• Oliver Dunn

How to make Coral (Prop)

Hi, guys, gals, and nonbinary pals!


This is a little how to of how to make coral out of pool noodles! It's something we have put together this year in one of our rooms. Included, at the bottom, is a video of us putting them together.


ITEMS YOU NEED:

  • Pool noodles (varying colors preferably but not required)

  • Heat Gun

  • Knife (Pocket knife or X-Acto Knife, preferably, but anything should do as long as it's sharp)


How to cut the noodles depends on how you want the coral to look, and how big you'd like it. My helpers and I had a bit of issue at first with this. Some of us were cutting too wide and too short for what we specifically wanted. However, it still ended up doing pretty well.


Since we had an idea of that we wanted it to be similar to branch coral, we started out cutting into the noodles, producing long wavy branches. It is important not to go too narrow when doing the waves on your branches as it won't hold the rest of your branch up.



We did this on several pool noodles, carving limbs up to 2.5 feet as well as smaller pieces to branch off of them. Keep aware that doing this will create shavings of the foam, being a little messy. However it is pretty simple in clean up. Make sure your ends are pointed and not so thick, they'll be 'welded' together and you don't want the base to be too big.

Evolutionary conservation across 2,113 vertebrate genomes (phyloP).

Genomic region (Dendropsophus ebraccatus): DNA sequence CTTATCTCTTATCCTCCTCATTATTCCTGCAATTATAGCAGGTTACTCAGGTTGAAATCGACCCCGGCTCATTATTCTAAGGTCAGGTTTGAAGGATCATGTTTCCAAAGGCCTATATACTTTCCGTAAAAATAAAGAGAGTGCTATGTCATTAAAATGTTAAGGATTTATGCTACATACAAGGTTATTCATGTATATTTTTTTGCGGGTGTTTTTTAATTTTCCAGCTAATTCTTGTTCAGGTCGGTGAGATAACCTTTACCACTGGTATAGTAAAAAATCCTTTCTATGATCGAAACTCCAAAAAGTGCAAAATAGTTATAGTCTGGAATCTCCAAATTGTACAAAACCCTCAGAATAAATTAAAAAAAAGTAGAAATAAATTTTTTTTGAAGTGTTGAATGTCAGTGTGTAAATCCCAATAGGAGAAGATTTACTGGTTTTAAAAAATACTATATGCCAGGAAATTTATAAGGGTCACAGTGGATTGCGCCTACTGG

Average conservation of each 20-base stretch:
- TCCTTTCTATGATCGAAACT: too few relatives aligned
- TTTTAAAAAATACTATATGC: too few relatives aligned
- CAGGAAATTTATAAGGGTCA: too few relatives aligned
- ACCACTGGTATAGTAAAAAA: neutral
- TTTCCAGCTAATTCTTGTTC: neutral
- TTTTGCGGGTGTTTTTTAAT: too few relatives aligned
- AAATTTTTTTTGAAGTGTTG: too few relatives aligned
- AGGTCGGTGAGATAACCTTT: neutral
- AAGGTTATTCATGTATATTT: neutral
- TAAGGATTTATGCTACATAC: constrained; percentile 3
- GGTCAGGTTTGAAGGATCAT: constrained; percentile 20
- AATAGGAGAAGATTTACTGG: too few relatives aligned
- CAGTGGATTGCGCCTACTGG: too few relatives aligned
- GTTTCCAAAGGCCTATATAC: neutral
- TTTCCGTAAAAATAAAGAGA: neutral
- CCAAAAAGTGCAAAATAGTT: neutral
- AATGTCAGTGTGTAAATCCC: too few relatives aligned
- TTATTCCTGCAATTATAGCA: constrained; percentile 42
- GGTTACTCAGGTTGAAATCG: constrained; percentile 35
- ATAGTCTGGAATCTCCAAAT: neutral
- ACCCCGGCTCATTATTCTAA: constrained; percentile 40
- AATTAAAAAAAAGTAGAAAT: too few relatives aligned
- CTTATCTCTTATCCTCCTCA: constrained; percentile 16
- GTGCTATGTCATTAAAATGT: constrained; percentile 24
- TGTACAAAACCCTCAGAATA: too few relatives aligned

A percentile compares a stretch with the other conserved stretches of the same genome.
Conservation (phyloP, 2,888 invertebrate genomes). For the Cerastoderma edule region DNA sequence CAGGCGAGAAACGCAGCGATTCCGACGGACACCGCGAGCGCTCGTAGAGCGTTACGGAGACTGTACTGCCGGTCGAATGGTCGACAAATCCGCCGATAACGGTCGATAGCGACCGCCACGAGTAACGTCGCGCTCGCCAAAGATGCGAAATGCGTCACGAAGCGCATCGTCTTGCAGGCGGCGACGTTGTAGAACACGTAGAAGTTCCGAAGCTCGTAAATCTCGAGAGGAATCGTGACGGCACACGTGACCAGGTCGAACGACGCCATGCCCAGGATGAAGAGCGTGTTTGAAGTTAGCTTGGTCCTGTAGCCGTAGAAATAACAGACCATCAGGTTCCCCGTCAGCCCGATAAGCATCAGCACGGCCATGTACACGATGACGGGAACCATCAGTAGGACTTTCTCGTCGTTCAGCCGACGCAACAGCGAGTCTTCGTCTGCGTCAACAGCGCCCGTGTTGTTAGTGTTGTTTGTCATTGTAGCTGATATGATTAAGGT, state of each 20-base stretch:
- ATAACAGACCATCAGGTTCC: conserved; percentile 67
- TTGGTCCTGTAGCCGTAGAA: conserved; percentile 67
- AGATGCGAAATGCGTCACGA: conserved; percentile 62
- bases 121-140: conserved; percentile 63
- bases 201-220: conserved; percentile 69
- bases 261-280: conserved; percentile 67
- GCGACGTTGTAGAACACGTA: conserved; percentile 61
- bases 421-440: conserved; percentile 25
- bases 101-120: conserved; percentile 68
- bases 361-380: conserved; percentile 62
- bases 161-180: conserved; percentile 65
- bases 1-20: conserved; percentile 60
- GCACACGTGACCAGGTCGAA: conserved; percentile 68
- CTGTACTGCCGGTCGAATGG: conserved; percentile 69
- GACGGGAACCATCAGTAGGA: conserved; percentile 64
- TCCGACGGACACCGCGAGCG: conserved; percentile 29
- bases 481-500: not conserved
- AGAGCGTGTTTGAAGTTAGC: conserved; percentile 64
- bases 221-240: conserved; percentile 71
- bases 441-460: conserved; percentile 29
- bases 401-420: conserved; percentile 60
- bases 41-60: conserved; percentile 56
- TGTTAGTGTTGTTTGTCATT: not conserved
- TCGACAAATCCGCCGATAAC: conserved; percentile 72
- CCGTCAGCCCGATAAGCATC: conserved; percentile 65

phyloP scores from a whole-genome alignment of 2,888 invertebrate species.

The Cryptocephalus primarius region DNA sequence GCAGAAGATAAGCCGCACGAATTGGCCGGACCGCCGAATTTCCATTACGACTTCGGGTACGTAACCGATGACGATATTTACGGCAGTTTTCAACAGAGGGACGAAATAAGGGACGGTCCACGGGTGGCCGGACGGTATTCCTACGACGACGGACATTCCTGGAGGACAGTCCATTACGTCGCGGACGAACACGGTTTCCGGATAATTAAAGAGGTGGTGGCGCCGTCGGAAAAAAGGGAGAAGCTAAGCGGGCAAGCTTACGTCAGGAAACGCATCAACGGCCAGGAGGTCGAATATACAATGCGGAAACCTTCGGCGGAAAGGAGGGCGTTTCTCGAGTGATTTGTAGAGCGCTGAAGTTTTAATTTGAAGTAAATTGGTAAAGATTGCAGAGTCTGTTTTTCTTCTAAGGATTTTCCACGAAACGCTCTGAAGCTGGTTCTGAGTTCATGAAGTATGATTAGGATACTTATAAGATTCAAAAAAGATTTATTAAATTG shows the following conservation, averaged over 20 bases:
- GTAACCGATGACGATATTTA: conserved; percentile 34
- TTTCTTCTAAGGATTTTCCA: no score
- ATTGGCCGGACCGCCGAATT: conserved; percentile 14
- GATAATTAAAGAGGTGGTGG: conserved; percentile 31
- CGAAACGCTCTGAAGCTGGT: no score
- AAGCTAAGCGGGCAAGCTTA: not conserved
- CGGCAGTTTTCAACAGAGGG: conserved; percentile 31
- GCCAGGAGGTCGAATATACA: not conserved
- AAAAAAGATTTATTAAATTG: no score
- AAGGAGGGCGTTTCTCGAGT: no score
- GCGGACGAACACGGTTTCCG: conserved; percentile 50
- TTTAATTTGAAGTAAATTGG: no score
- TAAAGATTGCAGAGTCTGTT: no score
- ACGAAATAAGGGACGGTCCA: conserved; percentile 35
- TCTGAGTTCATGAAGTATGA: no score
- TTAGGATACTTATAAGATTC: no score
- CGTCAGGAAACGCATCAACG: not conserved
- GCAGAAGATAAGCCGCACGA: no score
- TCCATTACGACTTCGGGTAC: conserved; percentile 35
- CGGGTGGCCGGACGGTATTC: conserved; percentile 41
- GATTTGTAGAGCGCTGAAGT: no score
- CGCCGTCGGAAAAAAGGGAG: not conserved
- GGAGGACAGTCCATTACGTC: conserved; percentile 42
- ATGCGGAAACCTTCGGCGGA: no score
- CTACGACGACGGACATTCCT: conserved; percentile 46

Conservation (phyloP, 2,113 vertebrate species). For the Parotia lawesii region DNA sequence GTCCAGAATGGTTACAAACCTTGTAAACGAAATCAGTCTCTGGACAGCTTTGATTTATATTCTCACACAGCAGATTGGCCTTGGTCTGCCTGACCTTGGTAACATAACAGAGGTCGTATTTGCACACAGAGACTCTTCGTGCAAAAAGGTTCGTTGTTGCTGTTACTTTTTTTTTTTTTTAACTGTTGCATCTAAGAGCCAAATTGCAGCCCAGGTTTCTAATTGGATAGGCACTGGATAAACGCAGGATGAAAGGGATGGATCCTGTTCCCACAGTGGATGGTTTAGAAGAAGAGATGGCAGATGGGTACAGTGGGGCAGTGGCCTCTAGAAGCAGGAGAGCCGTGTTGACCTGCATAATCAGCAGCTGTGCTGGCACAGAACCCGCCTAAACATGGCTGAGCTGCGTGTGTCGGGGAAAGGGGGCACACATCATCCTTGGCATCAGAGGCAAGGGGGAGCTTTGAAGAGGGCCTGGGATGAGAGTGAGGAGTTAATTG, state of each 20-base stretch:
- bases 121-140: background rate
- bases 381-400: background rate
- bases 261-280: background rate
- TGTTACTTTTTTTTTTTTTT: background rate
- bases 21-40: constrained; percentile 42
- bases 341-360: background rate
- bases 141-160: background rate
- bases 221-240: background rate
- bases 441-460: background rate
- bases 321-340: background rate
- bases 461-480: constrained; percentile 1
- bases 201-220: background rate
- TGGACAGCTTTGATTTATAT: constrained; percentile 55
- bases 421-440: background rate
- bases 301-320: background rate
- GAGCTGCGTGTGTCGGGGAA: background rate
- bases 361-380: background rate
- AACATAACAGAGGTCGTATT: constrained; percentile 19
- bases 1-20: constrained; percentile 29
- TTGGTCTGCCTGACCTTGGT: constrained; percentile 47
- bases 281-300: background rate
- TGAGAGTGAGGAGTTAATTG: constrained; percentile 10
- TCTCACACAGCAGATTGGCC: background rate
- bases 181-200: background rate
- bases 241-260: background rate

Once you have all your pieces cut, you may bring out your heat gun. Unfortunately the pool noodles don't glue together very well but with the heat gun you can 'weld' them together. It's important to be safe when doing this, I had an extra person helping me, holding the pieces while I manned the heat gun.


We bought our heat gun on amazon for like $15. You can buy better ones with adapters and such but we didn't need those with this current project.


We found it easier to heat the noodles with the heat gun and form them together two pieces at a time. Once the first two were complete, we'd just keep adding on to it until we deemed it complete. For us, we didn't really have any smaller, additional, branches on the larger ones forming the bouquet. It was an additional step we didn't feel the need to do as the idea was clear, especially in the room it was going in. As for the colors, most of our bouquets were of the same color, however we had plenty left over to make colorful coral bouquets, (we had purple, red, blue, lime green, and orange). Play around with it, give your bouquets branches, have fun with it.


Once the bouquet is properly welded together and formed, you can place it to the side and continue with the next set. Our initial idea of how to have them stand by themselves was to stick the bouquet into a 2-2.5 in piece of a pool noodle and place it where it needs to be.





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